The cast of Spring Awakening. Photo by Connor McIlquham.

The cast of Spring Awakening. Photo by Connor McIlquham.

Spring Awakening is a hot ticket. The latest revival by Deaf West Theatre earned several Tony nominations. In Seattle, we’ve had a touring production and a more recent, well-received production by the dearly missed Balagan Theatre. Spring Awakening’s mix of 19th-century setting, lyrical, antiquated-style text and a contemporary pop score by singer-songwriter Duncan Sheik has captivated audiences since its Broadway debut in 2006 starring Lea Michele and Jonathan Groff. How does new-kid-on-the-block theatre company Basement Theatrics’ production fare?

I was impressed by an excellent cast, and was happy that they were cast close to the appropriate age of the characters (high-school age). While a slightly older cast might lend more mature performances, you lose some authenticity. It was wholly believable that these kids were awkward around sex and relationships. There are also two adult performers (Ellen Dessler and Marcus Wolland, both excellent) that lend gravitas as parental and teacher figures as well as offering comic relief.

I don’t understand the choice of the teachers having a German accent when no other character did. Spring Awakening is set in Germany, so some consistency, either no accents (probably easier) or everyone with a similar accent, would make more sense to me. That said, both actors played it to the hilt. Their emphasis of each other’s harshly-pronounced name getting a laugh every time. Having them lecture the audience about cell phone use and Pokemon Go at the beginning was a great touch as well!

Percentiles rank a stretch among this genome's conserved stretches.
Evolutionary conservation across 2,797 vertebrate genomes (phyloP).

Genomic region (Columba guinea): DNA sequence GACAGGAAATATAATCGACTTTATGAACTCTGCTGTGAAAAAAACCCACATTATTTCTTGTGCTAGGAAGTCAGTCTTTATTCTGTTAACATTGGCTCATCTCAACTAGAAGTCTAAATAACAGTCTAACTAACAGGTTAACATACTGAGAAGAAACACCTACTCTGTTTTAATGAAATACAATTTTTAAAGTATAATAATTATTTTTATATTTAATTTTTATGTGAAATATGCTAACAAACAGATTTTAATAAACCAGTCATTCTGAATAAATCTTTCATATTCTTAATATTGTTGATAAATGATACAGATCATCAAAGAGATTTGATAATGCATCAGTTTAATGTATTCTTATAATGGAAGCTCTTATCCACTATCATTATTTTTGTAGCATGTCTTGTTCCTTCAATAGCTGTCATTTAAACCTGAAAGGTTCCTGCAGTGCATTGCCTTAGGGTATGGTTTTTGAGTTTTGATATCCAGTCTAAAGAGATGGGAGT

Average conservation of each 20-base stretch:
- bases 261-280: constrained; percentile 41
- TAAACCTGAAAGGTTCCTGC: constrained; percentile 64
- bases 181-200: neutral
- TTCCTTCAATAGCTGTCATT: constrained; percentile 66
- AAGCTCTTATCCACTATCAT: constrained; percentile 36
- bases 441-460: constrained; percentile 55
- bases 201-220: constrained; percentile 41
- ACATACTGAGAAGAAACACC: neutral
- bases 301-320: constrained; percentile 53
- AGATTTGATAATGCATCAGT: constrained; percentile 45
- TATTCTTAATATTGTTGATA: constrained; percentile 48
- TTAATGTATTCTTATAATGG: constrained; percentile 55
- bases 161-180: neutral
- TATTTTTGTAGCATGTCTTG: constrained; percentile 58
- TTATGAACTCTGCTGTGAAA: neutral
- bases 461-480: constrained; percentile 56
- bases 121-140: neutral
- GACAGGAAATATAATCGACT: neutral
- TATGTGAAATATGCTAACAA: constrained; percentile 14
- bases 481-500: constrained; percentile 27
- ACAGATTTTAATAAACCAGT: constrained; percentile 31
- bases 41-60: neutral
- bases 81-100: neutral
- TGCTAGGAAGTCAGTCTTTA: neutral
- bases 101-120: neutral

Musically, the cast was excellent, with no weak links and a great band backing them up. Michael Krenning as Melchior was a standout, confident in his soaring pop vocals. Jayne Hubbard as Wendla was wholly believable as an innocent (who should have been more carefully taught). I enjoyed Tyler Rogers’ arrogant gay character (with very tight shorts) and Marshall Link was an appropriately angst-ridden Moritz.

The staging was simple and effective, with a single tree on the stage as the only major set piece. Spring Awakening is a perfect show for a black box theatre (12th Avenue Arts), allowing you to easily get involved in the play’s intimate themes. A handful of chairs move around from the front of the audience to the stage, serving as set pieces for classroom, home and outdoor scenes, seamless enough to never distract from the story.

Unfortunately, there were significant sound issues that affected my enjoyment of the performance. Nearly half of the songs in Act One were affected, with microphone feedback overpowering performers’ voices. I found it difficult to stay involved at times, particularly for (as an example) a heartfelt song with a subtle performance (The Dark I Know Well) but the sound issues made it hard to concentrate on actress Alisa Muench’s strong acting and vocals. There were also some issues with the volume mix between performers and musicians, as well as during ensemble numbers. While this issue improved in Act Two, it was still a problem.

That said, this is a brand new company and young cast, in a fairly new space. I’d recommend checking them out for the overall quality of the production. I’m sure the production team were well aware of the issues and are working to fix them, and I’d hate to not recommend a piece solely due to these sorts of technical issues.

Overall, it’s a well-done performance of a show with plenty of relevant themes and catchy songs. I’d recommend seeing what Basement Theatrics has to offer.

Spring Awakening runs July 22-July 31, 2016 at 12th Avenue Arts (1620 12th Avenue, Seattle). For tickets ($20 youth and $25 general) and information, please visit basementtheatrics.org. Tickets may also be purchased via Brown Paper Tickets at 1-800-838-3006 or btsa.bpt.me.



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